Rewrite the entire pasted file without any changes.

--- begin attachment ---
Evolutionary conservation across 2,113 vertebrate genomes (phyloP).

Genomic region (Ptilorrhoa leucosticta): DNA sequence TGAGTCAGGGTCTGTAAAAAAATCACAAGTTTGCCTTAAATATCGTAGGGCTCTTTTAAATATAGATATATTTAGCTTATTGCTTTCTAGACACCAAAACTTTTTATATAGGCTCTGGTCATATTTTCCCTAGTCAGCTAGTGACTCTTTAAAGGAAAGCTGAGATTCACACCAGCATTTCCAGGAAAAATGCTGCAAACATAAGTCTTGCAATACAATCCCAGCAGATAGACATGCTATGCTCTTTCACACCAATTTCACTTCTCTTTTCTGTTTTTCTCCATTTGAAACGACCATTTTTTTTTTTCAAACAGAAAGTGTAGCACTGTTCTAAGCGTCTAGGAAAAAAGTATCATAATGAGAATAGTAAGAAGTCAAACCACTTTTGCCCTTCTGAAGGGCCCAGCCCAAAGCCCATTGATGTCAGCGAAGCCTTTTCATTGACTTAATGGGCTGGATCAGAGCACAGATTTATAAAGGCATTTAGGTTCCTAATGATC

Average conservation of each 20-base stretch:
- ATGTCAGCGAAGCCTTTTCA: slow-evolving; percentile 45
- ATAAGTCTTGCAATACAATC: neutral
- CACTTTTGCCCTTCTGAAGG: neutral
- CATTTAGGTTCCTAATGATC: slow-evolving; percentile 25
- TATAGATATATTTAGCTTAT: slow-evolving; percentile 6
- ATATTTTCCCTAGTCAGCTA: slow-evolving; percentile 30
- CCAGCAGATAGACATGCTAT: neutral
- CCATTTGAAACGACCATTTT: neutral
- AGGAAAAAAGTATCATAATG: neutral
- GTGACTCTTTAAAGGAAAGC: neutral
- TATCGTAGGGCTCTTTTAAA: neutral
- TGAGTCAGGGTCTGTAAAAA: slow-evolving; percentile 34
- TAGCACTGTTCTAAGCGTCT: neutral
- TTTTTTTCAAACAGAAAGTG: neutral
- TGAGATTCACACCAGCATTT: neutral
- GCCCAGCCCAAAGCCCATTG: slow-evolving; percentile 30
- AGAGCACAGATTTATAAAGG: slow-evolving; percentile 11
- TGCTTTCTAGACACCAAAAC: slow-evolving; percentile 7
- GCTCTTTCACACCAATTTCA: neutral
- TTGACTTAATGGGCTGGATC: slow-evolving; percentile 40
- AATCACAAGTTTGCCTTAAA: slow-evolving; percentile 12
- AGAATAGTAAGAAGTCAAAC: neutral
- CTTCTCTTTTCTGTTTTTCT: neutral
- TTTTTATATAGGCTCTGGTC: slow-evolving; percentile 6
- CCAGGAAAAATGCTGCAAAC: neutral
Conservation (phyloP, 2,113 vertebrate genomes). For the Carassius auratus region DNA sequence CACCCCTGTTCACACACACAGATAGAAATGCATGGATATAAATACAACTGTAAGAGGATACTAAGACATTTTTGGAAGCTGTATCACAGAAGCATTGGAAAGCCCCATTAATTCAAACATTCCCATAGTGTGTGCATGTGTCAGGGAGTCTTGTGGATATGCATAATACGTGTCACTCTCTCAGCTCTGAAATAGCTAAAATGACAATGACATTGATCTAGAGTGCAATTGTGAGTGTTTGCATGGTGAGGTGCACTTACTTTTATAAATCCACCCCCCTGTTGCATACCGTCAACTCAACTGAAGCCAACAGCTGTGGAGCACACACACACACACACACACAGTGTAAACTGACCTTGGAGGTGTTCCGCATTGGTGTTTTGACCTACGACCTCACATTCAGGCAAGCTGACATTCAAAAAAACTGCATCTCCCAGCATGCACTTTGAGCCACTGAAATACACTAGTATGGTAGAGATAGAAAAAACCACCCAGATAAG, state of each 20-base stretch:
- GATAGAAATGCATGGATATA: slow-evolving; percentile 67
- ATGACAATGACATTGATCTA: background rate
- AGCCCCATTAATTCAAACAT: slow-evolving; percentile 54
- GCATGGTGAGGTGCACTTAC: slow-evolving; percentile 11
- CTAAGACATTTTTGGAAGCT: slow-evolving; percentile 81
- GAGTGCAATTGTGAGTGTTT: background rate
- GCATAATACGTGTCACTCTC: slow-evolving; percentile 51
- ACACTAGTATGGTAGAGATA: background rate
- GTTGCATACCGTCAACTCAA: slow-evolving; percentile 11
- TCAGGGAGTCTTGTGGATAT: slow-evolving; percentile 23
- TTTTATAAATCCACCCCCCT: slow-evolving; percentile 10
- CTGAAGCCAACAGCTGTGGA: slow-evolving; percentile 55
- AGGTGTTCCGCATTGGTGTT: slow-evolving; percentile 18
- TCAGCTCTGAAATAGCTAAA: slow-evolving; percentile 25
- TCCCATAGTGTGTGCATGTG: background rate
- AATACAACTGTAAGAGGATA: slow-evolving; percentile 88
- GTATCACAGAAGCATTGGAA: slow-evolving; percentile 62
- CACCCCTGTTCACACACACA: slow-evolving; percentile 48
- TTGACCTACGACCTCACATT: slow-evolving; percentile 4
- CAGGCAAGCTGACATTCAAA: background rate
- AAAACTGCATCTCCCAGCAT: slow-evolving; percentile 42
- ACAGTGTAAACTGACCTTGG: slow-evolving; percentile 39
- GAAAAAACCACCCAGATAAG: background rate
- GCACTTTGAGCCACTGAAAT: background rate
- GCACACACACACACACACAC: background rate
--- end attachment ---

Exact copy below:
Evolutionary conservation across 2,113 vertebrate genomes (phyloP).

Genomic region (Ptilorrhoa leucosticta): DNA sequence TGAGTCAGGGTCTGTAAAAAAATCACAAGTTTGCCTTAAATATCGTAGGGCTCTTTTAAATATAGATATATTTAGCTTATTGCTTTCTAGACACCAAAACTTTTTATATAGGCTCTGGTCATATTTTCCCTAGTCAGCTAGTGACTCTTTAAAGGAAAGCTGAGATTCACACCAGCATTTCCAGGAAAAATGCTGCAAACATAAGTCTTGCAATACAATCCCAGCAGATAGACATGCTATGCTCTTTCACACCAATTTCACTTCTCTTTTCTGTTTTTCTCCATTTGAAACGACCATTTTTTTTTTTCAAACAGAAAGTGTAGCACTGTTCTAAGCGTCTAGGAAAAAAGTATCATAATGAGAATAGTAAGAAGTCAAACCACTTTTGCCCTTCTGAAGGGCCCAGCCCAAAGCCCATTGATGTCAGCGAAGCCTTTTCATTGACTTAATGGGCTGGATCAGAGCACAGATTTATAAAGGCATTTAGGTTCCTAATGATC

Average conservation of each 20-base stretch:
- ATGTCAGCGAAGCCTTTTCA: slow-evolving; percentile 45
- ATAAGTCTTGCAATACAATC: neutral
- CACTTTTGCCCTTCTGAAGG: neutral
- CATTTAGGTTCCTAATGATC: slow-evolving; percentile 25
- TATAGATATATTTAGCTTAT: slow-evolving; percentile 6
- ATATTTTCCCTAGTCAGCTA: slow-evolving; percentile 30
- CCAGCAGATAGACATGCTAT: neutral
- CCATTTGAAACGACCATTTT: neutral
- AGGAAAAAAGTATCATAATG: neutral
- GTGACTCTTTAAAGGAAAGC: neutral
- TATCGTAGGGCTCTTTTAAA: neutral
- TGAGTCAGGGTCTGTAAAAA: slow-evolving; percentile 34
- TAGCACTGTTCTAAGCGTCT: neutral
- TTTTTTTCAAACAGAAAGTG: neutral
- TGAGATTCACACCAGCATTT: neutral
- GCCCAGCCCAAAGCCCATTG: slow-evolving; percentile 30
- AGAGCACAGATTTATAAAGG: slow-evolving; percentile 11
- TGCTTTCTAGACACCAAAAC: slow-evolving; percentile 7
- GCTCTTTCACACCAATTTCA: neutral
- TTGACTTAATGGGCTGGATC: slow-evolving; percentile 40
- AATCACAAGTTTGCCTTAAA: slow-evolving; percentile 12
- AGAATAGTAAGAAGTCAAAC: neutral
- CTTCTCTTTTCTGTTTTTCT: neutral
- TTTTTATATAGGCTCTGGTC: slow-evolving; percentile 6
- CCAGGAAAAATGCTGCAAAC: neutral
Conservation (phyloP, 2,113 vertebrate genomes). For the Carassius auratus region DNA sequence CACCCCTGTTCACACACACAGATAGAAATGCATGGATATAAATACAACTGTAAGAGGATACTAAGACATTTTTGGAAGCTGTATCACAGAAGCATTGGAAAGCCCCATTAATTCAAACATTCCCATAGTGTGTGCATGTGTCAGGGAGTCTTGTGGATATGCATAATACGTGTCACTCTCTCAGCTCTGAAATAGCTAAAATGACAATGACATTGATCTAGAGTGCAATTGTGAGTGTTTGCATGGTGAGGTGCACTTACTTTTATAAATCCACCCCCCTGTTGCATACCGTCAACTCAACTGAAGCCAACAGCTGTGGAGCACACACACACACACACACACAGTGTAAACTGACCTTGGAGGTGTTCCGCATTGGTGTTTTGACCTACGACCTCACATTCAGGCAAGCTGACATTCAAAAAAACTGCATCTCCCAGCATGCACTTTGAGCCACTGAAATACACTAGTATGGTAGAGATAGAAAAAACCACCCAGATAAG, state of each 20-base stretch:
- GATAGAAATGCATGGATATA: slow-evolving; percentile 67
- ATGACAATGACATTGATCTA: background rate
- AGCCCCATTAATTCAAACAT: slow-evolving; percentile 54
- GCATGGTGAGGTGCACTTAC: slow-evolving; percentile 11
- CTAAGACATTTTTGGAAGCT: slow-evolving; percentile 81
- GAGTGCAATTGTGAGTGTTT: background rate
- GCATAATACGTGTCACTCTC: slow-evolving; percentile 51
- ACACTAGTATGGTAGAGATA: background rate
- GTTGCATACCGTCAACTCAA: slow-evolving; percentile 11
- TCAGGGAGTCTTGTGGATAT: slow-evolving; percentile 23
- TTTTATAAATCCACCCCCCT: slow-evolving; percentile 10
- CTGAAGCCAACAGCTGTGGA: slow-evolving; percentile 55
- AGGTGTTCCGCATTGGTGTT: slow-evolving; percentile 18
- TCAGCTCTGAAATAGCTAAA: slow-evolving; percentile 25
- TCCCATAGTGTGTGCATGTG: background rate
- AATACAACTGTAAGAGGATA: slow-evolving; percentile 88
- GTATCACAGAAGCATTGGAA: slow-evolving; percentile 62
- CACCCCTGTTCACACACACA: slow-evolving; percentile 48
- TTGACCTACGACCTCACATT: slow-evolving; percentile 4
- CAGGCAAGCTGACATTCAAA: background rate
- AAAACTGCATCTCCCAGCAT: slow-evolving; percentile 42
- ACAGTGTAAACTGACCTTGG: slow-evolving; percentile 39
- GAAAAAACCACCCAGATAAG: background rate
- GCACTTTGAGCCACTGAAAT: background rate
- GCACACACACACACACACAC: background rate